To many of my clients this will be the first time you are hearing about Dumont but to my Asian clients this may be somewhat of a reunion, as the Dumont wines are hella-popular in Asia but are making their BC debut only now. Japanese Somm Koji Nakada followed his passion for Burgundy to Dijon, where he was taught French by his future wife/co-winemaker Jae Hwa Park, a Korean ex-pat living in France. Together they started a micro-négocient house called Lou Dumont to honour their kids and the mountains of their youth (and also, I’m guessing, to not freak out an agrarian French culture). Kind of a switched-polarity image from the previous Meursault, where the Mikulski is a streak of acid saved by concentration, Dumont is intense concentration saved by a streak of acid. Koji is most definitely not afraid of barrels, but the rich body and toasty nose (imagine hazelnuts, apples and shortbread in a toaster-oven) is balanced by that streak of tartaric freshness that ties everything in a beautiful bow. I love this wine in a surprising and almost sheepish way: rich toasty Burgundies are not what the cool kids are doing these days (not that I’ve ever cared), but Lou Dumont more than pulls it off with ample style and grace. Welcome to Canada, Jae and Koji, I think we’ll get along. 1 6-pack available (I had more but it’s selling already), $91.98 +tax
Domaine Laroche 2006 1er Cru La Chantrerie, Chablis, France
Hey, looky what Jordan did! I found a Premier Cru Chablis for under $50! Things are looking up, world!! I shudder to imagine what they did at the medieval monastery called “Le Obediencerie” back in the day, but they make wine there now cuz that’s where Domaine Laroche has their cellars. This 1er Cru Chantrerie, culled from different 1er Cru vineyards, is a relatively round affair, with intense yellow fruits and chalky notes on the nose and finish. Aged mostly in stainless steel with about 10% in wood, nice generosity and fruit purity, this would be a steal even at $60. 18 bottles available, $43.98 +tax
Jean-Marc Brocard 2016 1er Cru Montée de Tonnerre, Chabils, France
Most Chablis lovers (Chablisiacs? Chablisketeers?) can agree that in the very unlikely event that any Premier Cru was elevated to Grand Cru, Montée de Tonnerre would be first in line for the upgrade – it’s directly adjacent to the Grand Cru cluster on the right bank and shares a similar exposition. These are serious Chards with regal structure, and the Brocard expression of the vineyard hues a shade riper than some of the more austere versions: unusual apricot and nectarine notes can be found amongst the expected citrus and granny smith apple. A citrus-rind-ish astringency holds everything together on the very dry finish – this just entered the drinking window and will live here for another 10 years before taking the train to Cheesetown, not unlike a Grand Cru. Gorgeous and, in context, a screaming deal. 94 points Tim Atkins, 12 bottles available, $76.98 +tax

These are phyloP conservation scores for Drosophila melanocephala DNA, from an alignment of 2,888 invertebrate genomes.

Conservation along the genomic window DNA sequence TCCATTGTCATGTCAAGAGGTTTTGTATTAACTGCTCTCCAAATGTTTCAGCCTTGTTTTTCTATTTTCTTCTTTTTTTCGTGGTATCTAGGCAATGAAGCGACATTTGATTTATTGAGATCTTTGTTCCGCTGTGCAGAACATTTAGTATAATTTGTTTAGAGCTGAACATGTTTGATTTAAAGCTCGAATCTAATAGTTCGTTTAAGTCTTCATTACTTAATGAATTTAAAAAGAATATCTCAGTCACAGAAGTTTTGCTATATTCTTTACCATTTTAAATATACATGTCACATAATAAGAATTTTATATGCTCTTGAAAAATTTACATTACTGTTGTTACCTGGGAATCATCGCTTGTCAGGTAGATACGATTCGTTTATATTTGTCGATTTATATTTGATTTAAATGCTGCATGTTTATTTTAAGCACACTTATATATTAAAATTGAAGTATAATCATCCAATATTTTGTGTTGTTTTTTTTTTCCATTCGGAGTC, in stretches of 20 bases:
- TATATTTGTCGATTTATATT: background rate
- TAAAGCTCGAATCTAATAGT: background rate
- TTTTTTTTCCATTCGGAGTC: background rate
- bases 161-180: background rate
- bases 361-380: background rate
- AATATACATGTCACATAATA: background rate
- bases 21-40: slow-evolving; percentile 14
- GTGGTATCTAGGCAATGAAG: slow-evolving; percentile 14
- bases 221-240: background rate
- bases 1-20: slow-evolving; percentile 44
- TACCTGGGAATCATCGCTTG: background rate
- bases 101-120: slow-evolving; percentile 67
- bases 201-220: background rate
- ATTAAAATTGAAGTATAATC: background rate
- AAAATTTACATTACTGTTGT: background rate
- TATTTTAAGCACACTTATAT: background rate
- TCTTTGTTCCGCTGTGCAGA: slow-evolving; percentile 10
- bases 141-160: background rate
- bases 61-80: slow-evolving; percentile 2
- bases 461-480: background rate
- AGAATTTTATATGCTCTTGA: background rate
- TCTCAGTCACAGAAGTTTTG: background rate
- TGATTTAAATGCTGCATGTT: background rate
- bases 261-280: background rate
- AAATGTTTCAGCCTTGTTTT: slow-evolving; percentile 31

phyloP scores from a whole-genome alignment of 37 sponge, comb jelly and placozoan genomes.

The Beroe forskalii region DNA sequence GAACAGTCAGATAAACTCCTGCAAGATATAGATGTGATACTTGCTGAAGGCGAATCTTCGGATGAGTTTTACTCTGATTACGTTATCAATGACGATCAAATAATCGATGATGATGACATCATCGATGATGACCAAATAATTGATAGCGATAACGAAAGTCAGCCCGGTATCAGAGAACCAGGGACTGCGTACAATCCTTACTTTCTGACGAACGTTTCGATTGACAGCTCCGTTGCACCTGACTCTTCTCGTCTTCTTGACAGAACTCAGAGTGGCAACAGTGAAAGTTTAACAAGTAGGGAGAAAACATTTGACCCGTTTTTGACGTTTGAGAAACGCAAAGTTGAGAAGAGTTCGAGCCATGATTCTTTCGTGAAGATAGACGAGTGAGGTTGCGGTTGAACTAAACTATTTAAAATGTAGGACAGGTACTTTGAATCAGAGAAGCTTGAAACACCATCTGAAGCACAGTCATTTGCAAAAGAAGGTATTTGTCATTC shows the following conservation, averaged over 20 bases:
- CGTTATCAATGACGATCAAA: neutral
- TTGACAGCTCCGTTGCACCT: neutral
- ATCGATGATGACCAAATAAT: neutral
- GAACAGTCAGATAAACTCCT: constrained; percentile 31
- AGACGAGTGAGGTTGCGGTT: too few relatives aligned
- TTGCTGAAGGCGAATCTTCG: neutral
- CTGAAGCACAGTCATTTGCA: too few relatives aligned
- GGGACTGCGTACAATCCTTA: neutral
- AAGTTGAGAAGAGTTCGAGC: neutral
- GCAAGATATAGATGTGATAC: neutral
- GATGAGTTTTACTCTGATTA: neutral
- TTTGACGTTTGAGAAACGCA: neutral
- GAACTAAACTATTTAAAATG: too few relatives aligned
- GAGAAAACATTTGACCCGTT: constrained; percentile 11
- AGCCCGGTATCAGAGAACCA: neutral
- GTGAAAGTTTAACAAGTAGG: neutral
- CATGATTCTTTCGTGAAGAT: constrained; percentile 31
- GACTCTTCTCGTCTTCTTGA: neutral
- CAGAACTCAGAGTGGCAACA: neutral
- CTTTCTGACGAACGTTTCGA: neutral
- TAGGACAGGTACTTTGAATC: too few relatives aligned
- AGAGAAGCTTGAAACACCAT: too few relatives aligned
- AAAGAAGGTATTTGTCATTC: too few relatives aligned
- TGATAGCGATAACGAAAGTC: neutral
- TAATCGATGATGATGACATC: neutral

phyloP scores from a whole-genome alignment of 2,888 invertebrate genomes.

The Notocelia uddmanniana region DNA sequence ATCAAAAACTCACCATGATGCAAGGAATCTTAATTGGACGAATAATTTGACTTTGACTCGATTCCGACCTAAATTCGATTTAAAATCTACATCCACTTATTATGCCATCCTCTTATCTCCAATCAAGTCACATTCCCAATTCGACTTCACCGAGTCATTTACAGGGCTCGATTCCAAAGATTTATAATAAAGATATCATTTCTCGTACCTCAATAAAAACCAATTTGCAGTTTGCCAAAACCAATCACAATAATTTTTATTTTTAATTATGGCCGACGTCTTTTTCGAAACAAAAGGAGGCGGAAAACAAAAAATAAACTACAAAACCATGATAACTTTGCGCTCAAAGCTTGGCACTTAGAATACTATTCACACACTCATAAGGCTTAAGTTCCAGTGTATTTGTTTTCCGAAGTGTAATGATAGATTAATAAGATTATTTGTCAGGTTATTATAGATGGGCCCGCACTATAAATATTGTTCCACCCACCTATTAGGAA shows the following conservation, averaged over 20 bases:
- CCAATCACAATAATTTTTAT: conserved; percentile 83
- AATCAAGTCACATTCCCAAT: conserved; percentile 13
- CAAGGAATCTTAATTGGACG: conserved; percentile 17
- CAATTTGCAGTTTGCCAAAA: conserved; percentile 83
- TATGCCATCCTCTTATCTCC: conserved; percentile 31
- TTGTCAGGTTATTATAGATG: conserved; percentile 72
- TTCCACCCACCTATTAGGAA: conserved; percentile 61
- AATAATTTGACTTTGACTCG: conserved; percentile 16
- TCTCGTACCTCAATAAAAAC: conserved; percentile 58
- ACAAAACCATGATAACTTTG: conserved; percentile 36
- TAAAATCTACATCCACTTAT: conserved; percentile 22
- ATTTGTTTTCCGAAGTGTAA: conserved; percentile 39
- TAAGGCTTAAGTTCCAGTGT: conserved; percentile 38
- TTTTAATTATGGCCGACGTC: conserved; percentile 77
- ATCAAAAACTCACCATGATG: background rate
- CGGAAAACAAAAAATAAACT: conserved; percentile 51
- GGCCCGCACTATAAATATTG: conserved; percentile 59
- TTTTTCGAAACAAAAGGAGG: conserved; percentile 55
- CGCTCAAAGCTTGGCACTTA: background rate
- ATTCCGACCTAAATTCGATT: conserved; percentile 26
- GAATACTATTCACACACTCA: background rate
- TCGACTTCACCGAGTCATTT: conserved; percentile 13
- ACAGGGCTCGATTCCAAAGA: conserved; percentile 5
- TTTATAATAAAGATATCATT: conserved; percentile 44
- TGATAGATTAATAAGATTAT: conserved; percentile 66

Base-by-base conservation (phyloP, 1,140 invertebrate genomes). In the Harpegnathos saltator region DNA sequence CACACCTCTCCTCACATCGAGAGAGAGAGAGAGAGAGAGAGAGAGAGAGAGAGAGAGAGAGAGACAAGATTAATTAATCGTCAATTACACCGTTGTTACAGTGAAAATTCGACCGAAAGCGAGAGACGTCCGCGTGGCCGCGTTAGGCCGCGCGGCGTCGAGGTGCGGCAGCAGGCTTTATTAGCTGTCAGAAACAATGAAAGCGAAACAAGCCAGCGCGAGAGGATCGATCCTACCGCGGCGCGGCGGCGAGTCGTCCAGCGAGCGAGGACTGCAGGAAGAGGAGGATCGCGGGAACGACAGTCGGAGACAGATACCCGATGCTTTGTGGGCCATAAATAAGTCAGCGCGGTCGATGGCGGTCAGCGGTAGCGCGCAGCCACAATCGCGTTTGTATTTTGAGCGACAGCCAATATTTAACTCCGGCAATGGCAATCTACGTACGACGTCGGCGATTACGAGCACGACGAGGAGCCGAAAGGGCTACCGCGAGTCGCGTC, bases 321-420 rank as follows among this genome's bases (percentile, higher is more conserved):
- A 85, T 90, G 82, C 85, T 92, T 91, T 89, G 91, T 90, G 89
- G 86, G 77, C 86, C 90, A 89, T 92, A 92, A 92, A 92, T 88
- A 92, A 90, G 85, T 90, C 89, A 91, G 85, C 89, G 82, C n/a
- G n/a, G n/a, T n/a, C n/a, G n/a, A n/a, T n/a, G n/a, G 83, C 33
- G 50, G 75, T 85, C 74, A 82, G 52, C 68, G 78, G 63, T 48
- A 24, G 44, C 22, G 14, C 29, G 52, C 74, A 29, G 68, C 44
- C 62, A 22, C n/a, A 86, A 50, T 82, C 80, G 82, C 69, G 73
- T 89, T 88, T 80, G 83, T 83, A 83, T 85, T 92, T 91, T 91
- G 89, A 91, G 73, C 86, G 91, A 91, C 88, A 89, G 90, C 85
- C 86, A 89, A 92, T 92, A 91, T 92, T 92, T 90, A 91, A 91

Passopisciaro 2017 “Passobianco”, Etna, Sicily
The Chablis of the Volcano has returned. There isn’t much Chardonnay grown up on the slopes of Etna, and the Chard that is planted is so affected by the high altitude and marine influences that it seldom resembles Chardonnay at all. The saline notes underscore the wine’s more effusive qualities: honeyed apricot, red apple, marzipan, all bound by enough energy to run a time machine. Honestly if you told me that this was a fat little Vermentino, I’d believe you without blinking and then change my license plate to VRMTNO in tribute, but it’s legit Chard under a unique refraction, totally idiosyncratic and totally Passobianco. So glad this is back, I missed it from last year! 92 points Robert Parker, 3 6-packs available, $59.98 +tax
TOR 2017 Chardonnay Durell Vineyard, Sonoma, California
After spearheading the Private Reserve line of Chards and Cabs at Beringer for a quarter-century, Tor Kenward, who studied under Mondavi, André Tchelistcheff and Warren Winiarski, left to make only single-vineyard Chards and Cabs across Napa and Sonoma. Tor wants to focus on the vineyards, not the winemaking, so let’s do that: the Durell vineyard, made famous by Kistler and the top Chateau St Jean wines, lies just west of the town of Sonoma, and favours the Wente clone of Chard, which boasts smaller berries and thicker skins. The intense fruit is well suited to barrels, and Tor spins silk with this 2017 – well off the vines by the time the fires started, if you smell smoke while drinking this you are probably on fire. Gorgeous notes of peach pie, melon and fresh bread on approach, drinks like a cardigan sweater woven out of neck rubs. Exclusive to Everything Wine. 95 points Robert Parker, 6 bottles available, $119.99
Grgich Hills 2016 Chardonnay, Napa Valley, California
To coopt a phrase originally meant for Keith Richards: We should think very hard about the kind of world we’re leaving for Mike Grgich. When I met him a few years ago (feels like a million in 2020 years) he was shuffling with a walker but still spry and funny for a guy in his early 90s – he still takes part in his namesake winery’s blending sessions, welcome advice I’m sure from the dude who beat the French in the 1976 Paris Tasting. Grigich Hills bottles many varieties but Chardonnay has always his Pegasus, his signature imprint of volatility/depth very present in this overachieving 2016 effort. Indigenous yeasts and lack of Malolactic fermentation bring both funk and zing to the party where orange peel and marzipan are already spinning records; every Grgich vintage is different but the best ones (like this) are vibrant, exciting wines with a welcome overabundance of character. 97 points Decanter, 12 bottles available, $76.98 +taxUntil next time, Happy Drinking!!